ReplyDelete
    Replies
    1. Just because the average person feels a certain way on an issue doesn't mean that that issue is their priority. How many of those 60% vote primarily based on a party's position on Aboriginal issues? I doubt very many. Of the 2% of Canadians of Aboriginal descent, how many consider Aboriginal issues their most important issue? Probably a pretty decent chunk. If people agree with you on 9/10 issues but that other 1 is the one they really care about, they won't vote for you. Ask the Liberals.

      Delete
    2. You're right that there are differences in issue salience between aboriginals and non-aboriginals (indeed aboriginal issues are probably not priorities for non-reserve FN folks or Metis).

      But the risk of a very public campaign (like Idle No More, or like Spence's hunger strike) is that it raises the salience of aboriginal issues for non-aboriginal voters.

      Even if only 4% of non-aboriginals shift to listing aboriginal issues as their top priority, that could make the difference in a lot of ridings.

      On the flipside, on-reserve aboriginal voters are unlikely to be electorally decisive because:
      A. many reserves are in solid ridings.
      B. the on-reserve vote is already solidly for the NDP in many cases.

      Delete
    3. That's true. I wouldn't advocate for using Idle No More's rhetoric or tactics either. I do think there is room for more nuanced forms of advocacy that do not risk such a backlash though.

      Delete
    4. The Aboriginal population in Canada is approximately 1.4 million and may be closer to 6-7% of the population

      Someone in the Know

      Delete
    5. The last census in 2006 put the aboriginal population at just under 1.2 million. With an estimated national population of 35 million in Canada right now, the aboriginal population would need to be 2.1-2.5 million strong to represent 6% to 7%.

      Delete
    6. That is quite true Eric, however, there is strong reason to believe under-reporting occurs within the Aboriginal population; hence, "may be closer".

      The numbers I have from the 2006 census are different: 1.3 million representing 3.9% of the population from; http://www.statcan.gc.ca/daily-quotidien/111207/dq111207a-eng.htm


      SITK

      Delete
  18. If you thought the gun registry was an electoral loser for the NDP and Liberals (and it was) can you imagine if the Liberals/NDP had to declare that they personally supported the Paul Martin Kelowna accord concept.... a multi-Billion dollar give away to First Nations with no accountablity...........OMG!!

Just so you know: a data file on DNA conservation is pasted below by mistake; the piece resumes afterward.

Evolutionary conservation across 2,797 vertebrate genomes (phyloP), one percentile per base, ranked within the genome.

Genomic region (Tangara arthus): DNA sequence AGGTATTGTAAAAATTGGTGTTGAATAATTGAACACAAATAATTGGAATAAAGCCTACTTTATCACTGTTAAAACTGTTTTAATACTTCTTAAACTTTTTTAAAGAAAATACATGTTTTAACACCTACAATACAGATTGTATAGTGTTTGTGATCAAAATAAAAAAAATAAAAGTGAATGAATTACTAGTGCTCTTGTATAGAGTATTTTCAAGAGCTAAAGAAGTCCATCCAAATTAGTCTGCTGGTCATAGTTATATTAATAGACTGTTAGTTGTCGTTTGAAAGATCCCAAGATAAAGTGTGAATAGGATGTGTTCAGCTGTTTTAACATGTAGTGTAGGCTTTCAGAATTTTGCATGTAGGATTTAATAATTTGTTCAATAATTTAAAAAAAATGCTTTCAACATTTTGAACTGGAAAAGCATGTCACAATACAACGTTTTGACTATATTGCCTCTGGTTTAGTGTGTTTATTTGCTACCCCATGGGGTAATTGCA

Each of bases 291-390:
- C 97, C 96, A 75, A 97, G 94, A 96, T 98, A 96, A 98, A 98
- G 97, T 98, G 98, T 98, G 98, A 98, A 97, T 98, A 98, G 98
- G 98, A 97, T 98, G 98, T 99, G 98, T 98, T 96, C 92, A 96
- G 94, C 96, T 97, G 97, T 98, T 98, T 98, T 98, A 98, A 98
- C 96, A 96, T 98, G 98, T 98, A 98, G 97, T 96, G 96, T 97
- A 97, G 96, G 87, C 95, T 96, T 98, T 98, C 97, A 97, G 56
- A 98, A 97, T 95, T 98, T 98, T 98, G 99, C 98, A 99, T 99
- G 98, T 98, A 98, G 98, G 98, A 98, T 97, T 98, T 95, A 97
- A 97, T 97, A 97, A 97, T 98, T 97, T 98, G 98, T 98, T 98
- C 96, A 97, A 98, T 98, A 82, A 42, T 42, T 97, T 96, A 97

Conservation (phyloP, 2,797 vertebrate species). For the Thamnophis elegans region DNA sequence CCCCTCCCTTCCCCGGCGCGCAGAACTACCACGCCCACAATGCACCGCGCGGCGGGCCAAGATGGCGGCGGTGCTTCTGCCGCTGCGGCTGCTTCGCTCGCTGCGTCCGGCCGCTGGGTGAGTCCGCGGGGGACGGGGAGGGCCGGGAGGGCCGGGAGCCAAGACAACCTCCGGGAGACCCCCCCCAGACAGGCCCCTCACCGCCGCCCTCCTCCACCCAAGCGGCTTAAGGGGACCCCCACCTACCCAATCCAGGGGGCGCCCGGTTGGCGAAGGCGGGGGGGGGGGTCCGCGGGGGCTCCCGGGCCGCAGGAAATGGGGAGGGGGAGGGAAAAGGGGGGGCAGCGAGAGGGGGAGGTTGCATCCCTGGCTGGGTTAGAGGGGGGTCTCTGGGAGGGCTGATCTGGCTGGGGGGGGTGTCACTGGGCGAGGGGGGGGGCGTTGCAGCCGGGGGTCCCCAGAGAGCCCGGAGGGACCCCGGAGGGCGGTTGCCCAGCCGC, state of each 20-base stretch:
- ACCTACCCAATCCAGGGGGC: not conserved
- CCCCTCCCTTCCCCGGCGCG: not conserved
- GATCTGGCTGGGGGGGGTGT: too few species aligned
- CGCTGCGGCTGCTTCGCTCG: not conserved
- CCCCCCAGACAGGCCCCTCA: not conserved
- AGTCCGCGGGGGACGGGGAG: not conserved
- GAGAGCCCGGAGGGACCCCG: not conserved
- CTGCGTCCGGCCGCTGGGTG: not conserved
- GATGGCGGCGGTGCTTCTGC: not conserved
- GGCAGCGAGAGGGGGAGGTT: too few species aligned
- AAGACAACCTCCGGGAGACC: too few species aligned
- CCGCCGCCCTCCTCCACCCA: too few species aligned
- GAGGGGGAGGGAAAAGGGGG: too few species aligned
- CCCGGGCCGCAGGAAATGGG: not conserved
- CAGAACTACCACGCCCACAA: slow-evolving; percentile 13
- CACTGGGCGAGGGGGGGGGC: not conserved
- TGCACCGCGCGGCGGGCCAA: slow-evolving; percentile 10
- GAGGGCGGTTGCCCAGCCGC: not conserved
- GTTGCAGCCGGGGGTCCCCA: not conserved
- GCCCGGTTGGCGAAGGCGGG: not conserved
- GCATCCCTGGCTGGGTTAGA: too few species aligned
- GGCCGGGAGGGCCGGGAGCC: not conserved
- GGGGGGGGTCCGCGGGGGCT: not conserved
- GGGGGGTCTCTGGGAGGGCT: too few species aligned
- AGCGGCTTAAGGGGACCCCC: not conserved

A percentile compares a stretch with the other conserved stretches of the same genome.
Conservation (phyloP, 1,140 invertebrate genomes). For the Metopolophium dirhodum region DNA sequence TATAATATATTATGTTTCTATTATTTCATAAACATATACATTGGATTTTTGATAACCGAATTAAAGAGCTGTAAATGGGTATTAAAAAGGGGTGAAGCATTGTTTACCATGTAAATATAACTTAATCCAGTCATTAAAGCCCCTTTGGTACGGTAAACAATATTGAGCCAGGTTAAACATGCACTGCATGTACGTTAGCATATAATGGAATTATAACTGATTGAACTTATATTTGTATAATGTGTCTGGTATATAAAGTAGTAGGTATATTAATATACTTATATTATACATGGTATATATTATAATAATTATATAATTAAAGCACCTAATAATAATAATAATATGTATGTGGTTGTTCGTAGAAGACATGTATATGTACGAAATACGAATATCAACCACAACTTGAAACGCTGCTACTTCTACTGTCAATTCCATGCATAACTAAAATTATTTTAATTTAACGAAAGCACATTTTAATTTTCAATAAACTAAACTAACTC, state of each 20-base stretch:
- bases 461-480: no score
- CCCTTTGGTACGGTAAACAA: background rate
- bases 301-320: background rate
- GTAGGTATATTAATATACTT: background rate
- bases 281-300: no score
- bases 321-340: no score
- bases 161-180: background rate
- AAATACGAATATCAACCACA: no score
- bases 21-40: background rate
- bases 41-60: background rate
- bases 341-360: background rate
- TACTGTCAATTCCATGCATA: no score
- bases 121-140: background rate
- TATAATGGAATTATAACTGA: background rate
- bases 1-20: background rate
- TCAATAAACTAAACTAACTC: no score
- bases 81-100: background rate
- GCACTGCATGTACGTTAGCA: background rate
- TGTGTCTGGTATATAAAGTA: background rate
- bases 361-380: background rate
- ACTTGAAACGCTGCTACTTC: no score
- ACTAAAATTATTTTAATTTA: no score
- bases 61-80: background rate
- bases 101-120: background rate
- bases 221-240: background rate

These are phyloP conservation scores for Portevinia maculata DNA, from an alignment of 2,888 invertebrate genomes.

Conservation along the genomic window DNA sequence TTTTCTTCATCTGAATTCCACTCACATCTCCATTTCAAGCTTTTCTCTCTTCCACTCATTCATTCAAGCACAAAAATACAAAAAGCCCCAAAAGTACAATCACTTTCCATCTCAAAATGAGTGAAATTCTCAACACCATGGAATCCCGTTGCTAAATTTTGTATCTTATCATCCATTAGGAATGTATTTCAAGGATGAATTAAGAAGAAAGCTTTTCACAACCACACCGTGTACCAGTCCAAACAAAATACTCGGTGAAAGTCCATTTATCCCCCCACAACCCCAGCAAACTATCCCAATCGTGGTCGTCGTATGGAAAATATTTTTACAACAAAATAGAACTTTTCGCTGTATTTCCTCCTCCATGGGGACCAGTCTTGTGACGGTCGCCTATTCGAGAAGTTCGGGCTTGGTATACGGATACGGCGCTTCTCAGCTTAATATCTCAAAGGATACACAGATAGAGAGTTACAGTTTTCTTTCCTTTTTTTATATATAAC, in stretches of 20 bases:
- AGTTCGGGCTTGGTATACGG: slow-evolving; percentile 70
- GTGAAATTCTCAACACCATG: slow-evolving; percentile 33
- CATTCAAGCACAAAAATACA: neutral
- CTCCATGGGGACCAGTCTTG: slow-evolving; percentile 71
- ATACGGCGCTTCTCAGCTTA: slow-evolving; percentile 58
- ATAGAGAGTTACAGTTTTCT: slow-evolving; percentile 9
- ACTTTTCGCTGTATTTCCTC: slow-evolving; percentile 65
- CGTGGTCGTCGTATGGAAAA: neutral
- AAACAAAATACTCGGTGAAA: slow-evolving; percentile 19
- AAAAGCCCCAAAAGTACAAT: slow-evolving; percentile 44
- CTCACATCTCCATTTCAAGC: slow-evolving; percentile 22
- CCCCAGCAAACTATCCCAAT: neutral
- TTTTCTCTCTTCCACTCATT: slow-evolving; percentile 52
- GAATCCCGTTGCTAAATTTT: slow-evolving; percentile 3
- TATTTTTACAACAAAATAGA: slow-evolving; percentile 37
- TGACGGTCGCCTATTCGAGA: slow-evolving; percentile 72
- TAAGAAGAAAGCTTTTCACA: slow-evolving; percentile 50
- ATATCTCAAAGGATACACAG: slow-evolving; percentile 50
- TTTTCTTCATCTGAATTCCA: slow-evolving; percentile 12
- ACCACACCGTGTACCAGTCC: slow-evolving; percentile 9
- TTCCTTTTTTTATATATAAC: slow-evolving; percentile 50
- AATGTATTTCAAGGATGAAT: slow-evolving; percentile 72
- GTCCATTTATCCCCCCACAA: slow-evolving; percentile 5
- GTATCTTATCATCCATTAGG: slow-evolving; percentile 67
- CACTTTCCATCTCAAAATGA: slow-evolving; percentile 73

If that were to play out there would have to be an actual new coalition party that so many leftist dream of as both the Liberals and NDP would be reduced to rump parties.

    The CPC is just so political far ahead of the other parties it is scary.... Right now,at what should be their lowest point of support in their 5 year Mandate they would win another Majority..... based on latest the polls being as accurate as they were the few weeks before the last 2 election election.

    If Chretien were PM he would force yet another election tomorrow so he capitalize on this issue.

    ReplyDelete
    Replies
    1. Chretien never called an election during another party's leadership race.

      Delete
  19. Why the assumption that natives won't vote Bloc?

    ReplyDelete
    Replies
    1. In Quebec, First Nations have been staunchly federalist. This is more a reaction to the Government of Quebec and their treatment of Aboriginal issues than political philosophy. FNs in Quebec believe they are better off having a relationship with the Crown (Canada)than an independent Quebec republic, although in recent years much progress was made between Quebec and Aboriginals most notably the Inuit of Northern Quebec. Much bad blood was spilled by the James bay hydroelectric project.

      From a more philosophical stand point an independent Quebec has little room to include Aboriginals. Their claim to self-determination is based upon nationalistic ideals. The fact Aboriginals have prior claim to the land does not fit with the claim of self-determination and puts the Quebecois' right of self-determination into doubt. Some argue this could be solved by simply partitioning Quebec but, such an outcome would put severe economic strain upon Quebec's coffers and would not resolve legal issues surrounding the more populous areas of the Province.

      Delete

COMMENT MODERATION POLICY - Please be respectful when commenting. If choosing to remain anonymous, please sign your comment with some sort of pseudonym to avoid confusion. Please do not use any derogatory terms for fellow commenters, parties, or politicians. Inflammatory and overly partisan comments will not be posted. Please keep discussion on topic.